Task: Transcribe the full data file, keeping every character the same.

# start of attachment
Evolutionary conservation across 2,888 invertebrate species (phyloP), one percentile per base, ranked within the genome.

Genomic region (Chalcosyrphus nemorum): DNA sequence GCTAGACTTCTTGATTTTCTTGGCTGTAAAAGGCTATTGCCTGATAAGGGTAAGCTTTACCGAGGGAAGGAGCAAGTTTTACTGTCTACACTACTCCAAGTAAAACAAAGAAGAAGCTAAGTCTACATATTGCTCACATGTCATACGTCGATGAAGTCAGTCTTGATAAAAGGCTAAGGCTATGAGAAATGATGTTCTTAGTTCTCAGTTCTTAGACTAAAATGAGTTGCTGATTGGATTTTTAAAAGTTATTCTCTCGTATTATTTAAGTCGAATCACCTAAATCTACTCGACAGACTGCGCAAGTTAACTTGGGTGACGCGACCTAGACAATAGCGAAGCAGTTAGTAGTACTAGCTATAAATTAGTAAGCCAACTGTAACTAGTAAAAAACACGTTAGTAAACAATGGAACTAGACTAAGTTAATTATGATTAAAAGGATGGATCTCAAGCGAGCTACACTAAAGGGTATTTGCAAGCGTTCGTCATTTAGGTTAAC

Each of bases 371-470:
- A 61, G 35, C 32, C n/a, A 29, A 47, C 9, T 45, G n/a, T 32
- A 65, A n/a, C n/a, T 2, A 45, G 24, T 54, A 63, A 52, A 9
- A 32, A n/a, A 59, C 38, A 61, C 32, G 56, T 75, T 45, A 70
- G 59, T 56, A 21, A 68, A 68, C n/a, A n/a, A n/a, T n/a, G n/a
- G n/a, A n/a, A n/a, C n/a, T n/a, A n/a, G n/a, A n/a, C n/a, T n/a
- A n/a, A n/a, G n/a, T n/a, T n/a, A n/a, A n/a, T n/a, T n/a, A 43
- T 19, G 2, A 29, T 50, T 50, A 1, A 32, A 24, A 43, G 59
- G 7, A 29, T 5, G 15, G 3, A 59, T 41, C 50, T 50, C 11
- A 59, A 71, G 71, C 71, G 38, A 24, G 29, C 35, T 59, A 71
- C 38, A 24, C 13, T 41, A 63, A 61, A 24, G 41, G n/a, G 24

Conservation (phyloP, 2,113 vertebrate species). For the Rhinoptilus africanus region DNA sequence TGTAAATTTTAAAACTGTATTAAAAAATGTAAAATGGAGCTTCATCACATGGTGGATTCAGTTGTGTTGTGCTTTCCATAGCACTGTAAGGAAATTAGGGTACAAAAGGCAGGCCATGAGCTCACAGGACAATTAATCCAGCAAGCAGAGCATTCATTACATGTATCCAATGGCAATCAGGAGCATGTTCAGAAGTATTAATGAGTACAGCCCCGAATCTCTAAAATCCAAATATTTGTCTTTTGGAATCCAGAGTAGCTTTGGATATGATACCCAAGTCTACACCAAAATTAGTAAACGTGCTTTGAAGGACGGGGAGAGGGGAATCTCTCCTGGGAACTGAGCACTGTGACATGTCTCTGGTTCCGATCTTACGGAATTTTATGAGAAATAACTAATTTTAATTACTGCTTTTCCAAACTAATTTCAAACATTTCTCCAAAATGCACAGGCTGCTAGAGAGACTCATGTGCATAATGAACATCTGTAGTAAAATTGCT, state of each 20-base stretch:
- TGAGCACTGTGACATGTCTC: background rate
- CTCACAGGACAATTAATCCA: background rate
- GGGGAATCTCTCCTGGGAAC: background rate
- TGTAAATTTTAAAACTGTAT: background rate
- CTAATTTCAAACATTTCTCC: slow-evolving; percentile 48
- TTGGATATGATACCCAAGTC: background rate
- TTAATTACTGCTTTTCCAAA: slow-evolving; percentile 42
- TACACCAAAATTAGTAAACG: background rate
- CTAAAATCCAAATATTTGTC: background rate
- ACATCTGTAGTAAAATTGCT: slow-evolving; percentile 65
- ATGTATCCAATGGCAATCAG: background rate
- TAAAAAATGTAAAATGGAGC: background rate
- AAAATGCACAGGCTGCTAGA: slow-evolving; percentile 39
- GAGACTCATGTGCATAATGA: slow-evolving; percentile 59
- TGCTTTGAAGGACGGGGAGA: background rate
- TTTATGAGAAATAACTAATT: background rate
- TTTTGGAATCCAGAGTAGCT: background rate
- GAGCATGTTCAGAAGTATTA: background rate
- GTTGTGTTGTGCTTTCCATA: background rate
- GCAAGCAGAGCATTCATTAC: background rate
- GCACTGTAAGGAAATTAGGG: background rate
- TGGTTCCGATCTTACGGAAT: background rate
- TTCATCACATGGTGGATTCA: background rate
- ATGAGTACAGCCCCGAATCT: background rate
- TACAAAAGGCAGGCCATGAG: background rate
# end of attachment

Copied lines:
Evolutionary conservation across 2,888 invertebrate species (phyloP), one percentile per base, ranked within the genome.

Genomic region (Chalcosyrphus nemorum): DNA sequence GCTAGACTTCTTGATTTTCTTGGCTGTAAAAGGCTATTGCCTGATAAGGGTAAGCTTTACCGAGGGAAGGAGCAAGTTTTACTGTCTACACTACTCCAAGTAAAACAAAGAAGAAGCTAAGTCTACATATTGCTCACATGTCATACGTCGATGAAGTCAGTCTTGATAAAAGGCTAAGGCTATGAGAAATGATGTTCTTAGTTCTCAGTTCTTAGACTAAAATGAGTTGCTGATTGGATTTTTAAAAGTTATTCTCTCGTATTATTTAAGTCGAATCACCTAAATCTACTCGACAGACTGCGCAAGTTAACTTGGGTGACGCGACCTAGACAATAGCGAAGCAGTTAGTAGTACTAGCTATAAATTAGTAAGCCAACTGTAACTAGTAAAAAACACGTTAGTAAACAATGGAACTAGACTAAGTTAATTATGATTAAAAGGATGGATCTCAAGCGAGCTACACTAAAGGGTATTTGCAAGCGTTCGTCATTTAGGTTAAC

Each of bases 371-470:
- A 61, G 35, C 32, C n/a, A 29, A 47, C 9, T 45, G n/a, T 32
- A 65, A n/a, C n/a, T 2, A 45, G 24, T 54, A 63, A 52, A 9
- A 32, A n/a, A 59, C 38, A 61, C 32, G 56, T 75, T 45, A 70
- G 59, T 56, A 21, A 68, A 68, C n/a, A n/a, A n/a, T n/a, G n/a
- G n/a, A n/a, A n/a, C n/a, T n/a, A n/a, G n/a, A n/a, C n/a, T n/a
- A n/a, A n/a, G n/a, T n/a, T n/a, A n/a, A n/a, T n/a, T n/a, A 43
- T 19, G 2, A 29, T 50, T 50, A 1, A 32, A 24, A 43, G 59
- G 7, A 29, T 5, G 15, G 3, A 59, T 41, C 50, T 50, C 11
- A 59, A 71, G 71, C 71, G 38, A 24, G 29, C 35, T 59, A 71
- C 38, A 24, C 13, T 41, A 63, A 61, A 24, G 41, G n/a, G 24

Conservation (phyloP, 2,113 vertebrate species). For the Rhinoptilus africanus region DNA sequence TGTAAATTTTAAAACTGTATTAAAAAATGTAAAATGGAGCTTCATCACATGGTGGATTCAGTTGTGTTGTGCTTTCCATAGCACTGTAAGGAAATTAGGGTACAAAAGGCAGGCCATGAGCTCACAGGACAATTAATCCAGCAAGCAGAGCATTCATTACATGTATCCAATGGCAATCAGGAGCATGTTCAGAAGTATTAATGAGTACAGCCCCGAATCTCTAAAATCCAAATATTTGTCTTTTGGAATCCAGAGTAGCTTTGGATATGATACCCAAGTCTACACCAAAATTAGTAAACGTGCTTTGAAGGACGGGGAGAGGGGAATCTCTCCTGGGAACTGAGCACTGTGACATGTCTCTGGTTCCGATCTTACGGAATTTTATGAGAAATAACTAATTTTAATTACTGCTTTTCCAAACTAATTTCAAACATTTCTCCAAAATGCACAGGCTGCTAGAGAGACTCATGTGCATAATGAACATCTGTAGTAAAATTGCT, state of each 20-base stretch:
- TGAGCACTGTGACATGTCTC: background rate
- CTCACAGGACAATTAATCCA: background rate
- GGGGAATCTCTCCTGGGAAC: background rate
- TGTAAATTTTAAAACTGTAT: background rate
- CTAATTTCAAACATTTCTCC: slow-evolving; percentile 48
- TTGGATATGATACCCAAGTC: background rate
- TTAATTACTGCTTTTCCAAA: slow-evolving; percentile 42
- TACACCAAAATTAGTAAACG: background rate
- CTAAAATCCAAATATTTGTC: background rate
- ACATCTGTAGTAAAATTGCT: slow-evolving; percentile 65
- ATGTATCCAATGGCAATCAG: background rate
- TAAAAAATGTAAAATGGAGC: background rate
- AAAATGCACAGGCTGCTAGA: slow-evolving; percentile 39
- GAGACTCATGTGCATAATGA: slow-evolving; percentile 59
- TGCTTTGAAGGACGGGGAGA: background rate
- TTTATGAGAAATAACTAATT: background rate
- TTTTGGAATCCAGAGTAGCT: background rate
- GAGCATGTTCAGAAGTATTA: background rate
- GTTGTGTTGTGCTTTCCATA: background rate
- GCAAGCAGAGCATTCATTAC: background rate
- GCACTGTAAGGAAATTAGGG: background rate
- TGGTTCCGATCTTACGGAAT: background rate
- TTCATCACATGGTGGATTCA: background rate
- ATGAGTACAGCCCCGAATCT: background rate
- TACAAAAGGCAGGCCATGAG: background rate